Virtually the same holds true with Johnson vs. Balfour. In a buyer's market for closers, Balfour very likely would've accepted a qualifying offer for $14.1M this offseason, given his age (35), his late-season struggles, and the fact that he was already burned once by having compensation attached to him (remember, the A's lost a draft pick to sign him to a below-FA-market deal). Whereas Jim Johnson could conceivably enter next offseason as a 32-year-old coming off his third-straight 50-save season, entering free agency for the first time. The same loose principle that applied to Kazmir would apply here - if Johnson and his agent projected that he could get double the amount of guaranteed money in free agency over multiple years, that's very likely better to them than accepting a QO, especially given everyone's awareness of reliever volatility and injury. Jim Johnson coming off a third straight 50-save season* very likely gets three years and at least $29M in free agency, so I'd imagine he rejects the ~$14.5M qualifying offer. (*That save statistic doesn't mean much to us, but it only has to matter to one team/GM/owner to get Johnson his long-term money).

I could see both Jed Lowrie and Jim Johnson getting qualifying offers next year, and potentially Kazmir and Yoenis Cespedes getting qualifying offers from the A's the following offseason. Now, almost everything has to break right for all four of those guys in terms of performance and health, but it's definitely possible.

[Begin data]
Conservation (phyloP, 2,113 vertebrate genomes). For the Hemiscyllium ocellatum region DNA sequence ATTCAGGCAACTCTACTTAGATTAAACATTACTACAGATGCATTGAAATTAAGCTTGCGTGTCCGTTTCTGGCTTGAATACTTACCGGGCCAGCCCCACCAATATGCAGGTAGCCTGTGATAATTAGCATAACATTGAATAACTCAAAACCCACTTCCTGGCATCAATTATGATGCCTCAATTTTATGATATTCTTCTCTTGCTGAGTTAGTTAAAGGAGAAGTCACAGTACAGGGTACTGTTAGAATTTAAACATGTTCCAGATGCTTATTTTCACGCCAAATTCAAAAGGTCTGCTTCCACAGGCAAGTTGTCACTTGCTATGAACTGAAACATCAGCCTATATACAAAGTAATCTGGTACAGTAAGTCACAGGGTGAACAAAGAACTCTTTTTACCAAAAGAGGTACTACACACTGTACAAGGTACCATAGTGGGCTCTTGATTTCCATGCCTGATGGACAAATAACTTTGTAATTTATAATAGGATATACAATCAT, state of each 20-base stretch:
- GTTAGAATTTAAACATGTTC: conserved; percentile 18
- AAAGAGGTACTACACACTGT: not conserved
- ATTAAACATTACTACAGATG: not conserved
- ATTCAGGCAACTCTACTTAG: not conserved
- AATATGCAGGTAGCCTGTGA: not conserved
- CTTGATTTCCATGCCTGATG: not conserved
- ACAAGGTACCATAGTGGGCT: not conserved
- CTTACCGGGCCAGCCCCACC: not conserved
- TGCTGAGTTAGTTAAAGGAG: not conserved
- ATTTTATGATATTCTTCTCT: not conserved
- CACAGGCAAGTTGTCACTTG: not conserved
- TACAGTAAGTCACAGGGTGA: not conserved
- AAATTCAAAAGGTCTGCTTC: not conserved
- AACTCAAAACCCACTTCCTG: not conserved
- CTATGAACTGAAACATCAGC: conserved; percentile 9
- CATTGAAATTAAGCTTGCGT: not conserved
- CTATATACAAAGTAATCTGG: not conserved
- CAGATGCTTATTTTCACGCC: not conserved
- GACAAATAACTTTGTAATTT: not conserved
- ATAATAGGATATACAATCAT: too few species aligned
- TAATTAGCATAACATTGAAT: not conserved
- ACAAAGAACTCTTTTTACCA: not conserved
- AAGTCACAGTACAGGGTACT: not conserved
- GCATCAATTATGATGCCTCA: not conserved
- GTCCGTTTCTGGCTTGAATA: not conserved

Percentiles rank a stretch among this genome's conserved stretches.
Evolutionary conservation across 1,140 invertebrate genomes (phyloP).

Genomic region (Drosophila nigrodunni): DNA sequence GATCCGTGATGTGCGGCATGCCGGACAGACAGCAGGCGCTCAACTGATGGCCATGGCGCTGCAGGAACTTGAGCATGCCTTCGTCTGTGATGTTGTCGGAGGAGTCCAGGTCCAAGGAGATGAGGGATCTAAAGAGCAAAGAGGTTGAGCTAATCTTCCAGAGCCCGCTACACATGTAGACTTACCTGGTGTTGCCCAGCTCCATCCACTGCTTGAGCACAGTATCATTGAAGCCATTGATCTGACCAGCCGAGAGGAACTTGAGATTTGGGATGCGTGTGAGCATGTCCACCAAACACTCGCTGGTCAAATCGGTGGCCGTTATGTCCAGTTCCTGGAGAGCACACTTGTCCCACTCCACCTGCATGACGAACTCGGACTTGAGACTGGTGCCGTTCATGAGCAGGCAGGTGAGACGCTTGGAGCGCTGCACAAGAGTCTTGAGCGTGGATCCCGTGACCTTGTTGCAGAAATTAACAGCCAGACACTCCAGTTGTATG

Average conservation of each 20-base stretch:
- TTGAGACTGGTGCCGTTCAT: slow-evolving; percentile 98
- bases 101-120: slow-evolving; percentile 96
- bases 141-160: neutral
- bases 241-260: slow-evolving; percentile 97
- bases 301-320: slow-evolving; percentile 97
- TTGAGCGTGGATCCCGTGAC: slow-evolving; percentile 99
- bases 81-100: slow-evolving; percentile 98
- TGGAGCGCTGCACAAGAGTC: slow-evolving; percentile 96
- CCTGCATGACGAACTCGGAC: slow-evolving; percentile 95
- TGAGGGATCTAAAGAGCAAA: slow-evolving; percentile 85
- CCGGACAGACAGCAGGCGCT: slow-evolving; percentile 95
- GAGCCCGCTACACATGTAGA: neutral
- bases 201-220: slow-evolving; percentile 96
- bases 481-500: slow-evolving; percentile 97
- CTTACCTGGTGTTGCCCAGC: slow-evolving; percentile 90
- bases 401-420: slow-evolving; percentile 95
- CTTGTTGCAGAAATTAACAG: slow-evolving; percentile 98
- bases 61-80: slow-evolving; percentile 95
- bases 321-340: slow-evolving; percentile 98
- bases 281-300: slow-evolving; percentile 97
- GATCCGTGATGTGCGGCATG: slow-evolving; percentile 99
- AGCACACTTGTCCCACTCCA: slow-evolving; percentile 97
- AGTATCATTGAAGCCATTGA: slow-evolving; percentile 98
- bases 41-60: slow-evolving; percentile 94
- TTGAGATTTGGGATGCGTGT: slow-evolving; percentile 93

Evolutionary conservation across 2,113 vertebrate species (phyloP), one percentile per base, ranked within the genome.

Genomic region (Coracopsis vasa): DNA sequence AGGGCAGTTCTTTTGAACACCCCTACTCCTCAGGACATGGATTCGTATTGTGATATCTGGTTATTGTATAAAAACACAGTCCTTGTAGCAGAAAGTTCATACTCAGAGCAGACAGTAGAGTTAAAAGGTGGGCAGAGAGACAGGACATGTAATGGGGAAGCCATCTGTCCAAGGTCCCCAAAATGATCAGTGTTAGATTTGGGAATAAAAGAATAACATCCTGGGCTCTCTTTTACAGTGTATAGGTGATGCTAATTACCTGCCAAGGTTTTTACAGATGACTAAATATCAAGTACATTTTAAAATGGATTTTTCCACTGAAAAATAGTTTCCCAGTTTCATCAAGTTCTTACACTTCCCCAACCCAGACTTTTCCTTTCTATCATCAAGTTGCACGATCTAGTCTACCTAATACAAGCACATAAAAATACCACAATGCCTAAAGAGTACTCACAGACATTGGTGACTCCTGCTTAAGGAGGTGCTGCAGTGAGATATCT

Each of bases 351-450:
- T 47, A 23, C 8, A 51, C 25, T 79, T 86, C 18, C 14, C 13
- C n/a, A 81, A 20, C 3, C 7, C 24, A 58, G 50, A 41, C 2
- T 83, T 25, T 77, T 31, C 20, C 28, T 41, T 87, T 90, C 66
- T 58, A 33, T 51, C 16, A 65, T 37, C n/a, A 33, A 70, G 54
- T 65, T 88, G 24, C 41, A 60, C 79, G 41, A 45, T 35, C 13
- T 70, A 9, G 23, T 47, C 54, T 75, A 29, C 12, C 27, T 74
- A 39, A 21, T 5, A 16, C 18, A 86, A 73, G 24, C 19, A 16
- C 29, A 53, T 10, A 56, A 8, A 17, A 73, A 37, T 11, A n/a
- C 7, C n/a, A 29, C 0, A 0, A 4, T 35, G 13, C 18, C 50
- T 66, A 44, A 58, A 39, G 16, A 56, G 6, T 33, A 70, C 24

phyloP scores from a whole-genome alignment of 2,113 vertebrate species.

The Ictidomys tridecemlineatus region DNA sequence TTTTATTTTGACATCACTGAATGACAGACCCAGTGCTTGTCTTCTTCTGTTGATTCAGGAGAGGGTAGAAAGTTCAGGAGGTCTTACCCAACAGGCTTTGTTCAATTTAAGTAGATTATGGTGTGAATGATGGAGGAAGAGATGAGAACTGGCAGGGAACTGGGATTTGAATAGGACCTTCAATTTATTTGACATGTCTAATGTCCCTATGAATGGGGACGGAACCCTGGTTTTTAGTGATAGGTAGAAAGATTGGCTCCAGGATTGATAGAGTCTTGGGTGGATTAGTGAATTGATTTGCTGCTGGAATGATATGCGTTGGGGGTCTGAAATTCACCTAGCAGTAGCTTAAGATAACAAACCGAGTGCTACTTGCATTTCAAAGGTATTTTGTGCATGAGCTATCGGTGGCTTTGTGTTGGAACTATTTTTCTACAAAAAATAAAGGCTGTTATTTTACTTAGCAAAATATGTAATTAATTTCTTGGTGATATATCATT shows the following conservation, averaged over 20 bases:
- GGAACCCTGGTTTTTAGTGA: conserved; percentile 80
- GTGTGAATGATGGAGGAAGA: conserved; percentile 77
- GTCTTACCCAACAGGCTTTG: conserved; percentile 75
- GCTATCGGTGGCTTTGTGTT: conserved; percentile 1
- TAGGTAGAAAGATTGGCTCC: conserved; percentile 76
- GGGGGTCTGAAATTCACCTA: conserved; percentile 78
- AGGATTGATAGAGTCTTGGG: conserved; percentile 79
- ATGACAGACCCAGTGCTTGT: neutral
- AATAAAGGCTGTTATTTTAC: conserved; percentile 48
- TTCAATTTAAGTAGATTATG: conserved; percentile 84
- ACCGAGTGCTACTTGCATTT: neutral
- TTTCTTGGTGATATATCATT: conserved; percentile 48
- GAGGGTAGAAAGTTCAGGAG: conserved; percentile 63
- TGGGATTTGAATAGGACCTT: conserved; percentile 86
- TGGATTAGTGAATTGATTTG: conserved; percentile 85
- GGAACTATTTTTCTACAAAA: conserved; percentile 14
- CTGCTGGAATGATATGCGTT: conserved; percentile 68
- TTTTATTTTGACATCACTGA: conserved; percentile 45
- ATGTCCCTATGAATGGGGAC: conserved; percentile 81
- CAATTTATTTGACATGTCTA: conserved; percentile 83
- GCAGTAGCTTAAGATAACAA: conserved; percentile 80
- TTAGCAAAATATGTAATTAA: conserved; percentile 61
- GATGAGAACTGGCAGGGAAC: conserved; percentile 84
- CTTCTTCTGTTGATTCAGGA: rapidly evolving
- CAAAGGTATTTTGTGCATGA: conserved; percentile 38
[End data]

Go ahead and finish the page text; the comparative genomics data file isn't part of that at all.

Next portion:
And why are those compensatory draft picks so important? Look no further than the anecdote at the beginning of this post - Josh Donaldson, compensatory first rounder (no. 48 overall) back in 2007). You might lament the decision to sign Scott Kazmir over Bartolo Colon today, but who knows? In eight years, maybe the A's have a cost-controlled, 5-win player that they picked in the 2016 MLB draft as a result of losing Kazmir in free agency. It's just too early to definitively love or hate the decision.

I have a theory that, as scouting is becoming more scientific and every front office is using analytics, we can expect that every front office is basically hovering around the same 100 amateurs, every year. If you were a fly on the wall staring at every team's Big Board in early June, you'd see 50-75 common names out of the top 100 - they're just ranked differently. More and more, I believe the next great group of players in every draft class will be coming from that elite group. Having 4-6 picks in that range simply improves your chances of winning that lottery.

And if you've looked at our community prospect list, yeesh - the A's need some more of those high-end lottery tickets in the pipeline. They've graduated a lot of talent to the big leagues, but they need that next bumper crop ready. And I would expect that the team continues to treat those high picks as the lottery tickets they are - an opportunity to acquire high ceiling, low-floor guys like Addison Russell and Michael Ynoa.

I think the A's will continue to use free agency to acquire relievers, fourth outfielders, utility infielders, and other assets that they can outbid teams on (like injured guys who perform well when healthy). But hitting on those high draft picks (or international signings, in Ynoa/Cespedes' cases) with an impact starting pitcher, or an up-the-middle-defensive talent, is critical, because the A's can't afford to buy top tier free agent talent in those spots.

Those high-draft pick lottery tickets are a small part of what potentially makes Jim Johnson and Scott Kazmir more desirable than Grant Balfour and Bartolo Colon.